Heraclitus's doctrine of the flux is closely related to this point about qualities becoming their opposites. It points out that all things change over time, or stronger, that all things are changing all the time. Everything is impermanent, because everything is in a constant state of change, going from what is to what is not. Think of your current process of young becoming old.

Heraclitus famously points out that you cannot step into the same river twice, as it is constantly flowing, and changing, and becoming something new. And later, Heracliteans pointed out that you cannot even step into the same river once. Everything is constantly changing. You are not the same person you were yesterday, nor is the world. Even DNA and species are constantly evolving. Pause the video and consider have you ever encountered anything in the world, rather than abstract objects such as numbers and such, that does not change?

Heraclitus holds that the fundamental nature of reality is this change. All is flux. However, in reading Heraclitus, we must be careful not to take certain cosmological sounding claims too literally. His doctrine of the flux is sometimes translated as claiming that all is fire. But this is best read as metaphorical in light of the rest of the text. Fire flickers and constantly changes, hence, to say that all this fire is to say that all is changing. Such double usages of words like fire and change were very common in ancient Greece, as the language was extremely limited in its vocabulary. For instance, the technical philosophical term substance is most literally translated as wood.

Now that we have a better understanding of the central tenets of Heraclitus's metaphysics, let's start to see how it stacks up against the views of Parmenides. If you'll recall, Parmenides held that the ultimate nature of reality was that of a single, unchanging entity. And that all change was, in fact, an illusion. Unlike Parmenides, Heraclitus, instead, maintains that the ultimate nature of reality was the ever-flowing change.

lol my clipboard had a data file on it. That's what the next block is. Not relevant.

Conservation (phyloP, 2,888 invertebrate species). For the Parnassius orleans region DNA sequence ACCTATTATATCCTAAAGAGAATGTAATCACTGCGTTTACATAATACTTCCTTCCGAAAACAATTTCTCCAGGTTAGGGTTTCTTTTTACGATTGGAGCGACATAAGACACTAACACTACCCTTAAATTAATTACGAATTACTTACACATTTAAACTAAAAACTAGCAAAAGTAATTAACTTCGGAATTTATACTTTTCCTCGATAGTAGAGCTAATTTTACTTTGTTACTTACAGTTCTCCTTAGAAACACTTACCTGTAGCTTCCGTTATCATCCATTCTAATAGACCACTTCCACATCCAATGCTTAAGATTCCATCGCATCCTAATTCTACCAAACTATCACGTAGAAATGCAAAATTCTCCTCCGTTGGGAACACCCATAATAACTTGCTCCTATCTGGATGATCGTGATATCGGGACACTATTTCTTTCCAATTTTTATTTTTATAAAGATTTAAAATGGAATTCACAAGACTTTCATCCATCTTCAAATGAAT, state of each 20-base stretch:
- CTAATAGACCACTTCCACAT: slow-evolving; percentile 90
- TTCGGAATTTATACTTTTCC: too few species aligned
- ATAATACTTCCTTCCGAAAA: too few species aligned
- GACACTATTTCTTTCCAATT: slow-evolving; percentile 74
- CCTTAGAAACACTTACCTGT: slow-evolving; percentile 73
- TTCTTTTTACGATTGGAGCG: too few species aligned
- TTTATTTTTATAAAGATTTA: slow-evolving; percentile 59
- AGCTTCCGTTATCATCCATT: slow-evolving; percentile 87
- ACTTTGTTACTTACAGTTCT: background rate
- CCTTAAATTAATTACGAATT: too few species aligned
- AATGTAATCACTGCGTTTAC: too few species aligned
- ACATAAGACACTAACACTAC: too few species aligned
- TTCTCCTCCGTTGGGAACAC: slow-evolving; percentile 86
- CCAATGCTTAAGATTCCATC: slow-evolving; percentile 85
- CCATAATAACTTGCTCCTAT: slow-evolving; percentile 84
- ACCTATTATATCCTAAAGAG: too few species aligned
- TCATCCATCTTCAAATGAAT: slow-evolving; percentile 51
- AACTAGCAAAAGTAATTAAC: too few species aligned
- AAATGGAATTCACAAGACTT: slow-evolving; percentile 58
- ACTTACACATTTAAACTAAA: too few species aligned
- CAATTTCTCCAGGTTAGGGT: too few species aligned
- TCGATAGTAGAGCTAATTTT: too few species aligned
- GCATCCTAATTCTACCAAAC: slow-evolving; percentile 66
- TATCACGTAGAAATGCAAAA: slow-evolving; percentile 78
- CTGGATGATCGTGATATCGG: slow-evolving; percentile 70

As such, we may be tempted to see these two thinkers as polar opposites on some vast philosophical spectrum. But this would be to ignore some very significant points on which they agree. First, notice that both follow the tradition of Xenophanes, in that they turn away from religious answers and oracular knowledge to instead focus on the secular conception of reality. For both thinkers, this meant that the proper approach to philosophy was to examine what is universal and regular in nature and in the world, rather than what is sporadic and miraculous.

For both, then, this meant to turn to the field of metaphysics, to searching for the first universal principles that ground the ultimate nature of reality. Lastly, both recognized that the world of appearances, the reality we experience every day, is in constant flux. The world we encounter is one of impermanence.

But we can add another significant similarity, as well. Both defend something constant that lies underneath this realm of change. Parmenides advances the realm of being, the realm of what is. Whereas Heraclitus, as we just saw, advances a Logos that includes the universal principles of the doctrine of flux and the unity of opposites.

What then is their significant difference? The status of change. Parmenides has changed as illusory. Whereas Heraclitus has change as not only genuine, but essential to reality. Given this important difference, let's pause and reflect on your own views. Are you more inclined to side with Heraclitus or Parmenides?

To help you answer that, start with a smaller question. What seems to be more fundamental to reality? What changes or what is permanent? If you find yourself going back and forth, if this question seems pesky and perennial, because you were inclined to think that reality is an essential combination of both, you will begin to see the metaphysical problem that Plato inherited and some of the motivation that underlines his own theory. We will encounter Plato and his solution in a separate tutorial.

OK, so let's recap. In this tutorial, we learned that Heraclitus, like Parmenides, was interested in metaphysics, a way of examining the genuine nature of reality without appealing to the gods. He advanced a Logos that governs all things and does so via the unity of opposites and the constancy of flux. As such, though his project is, in some ways, similar to that of Parmenides, they are ultimately at odds with the ultimate status of change, essential or illusory. Thanks for watching. And we'll see you next time.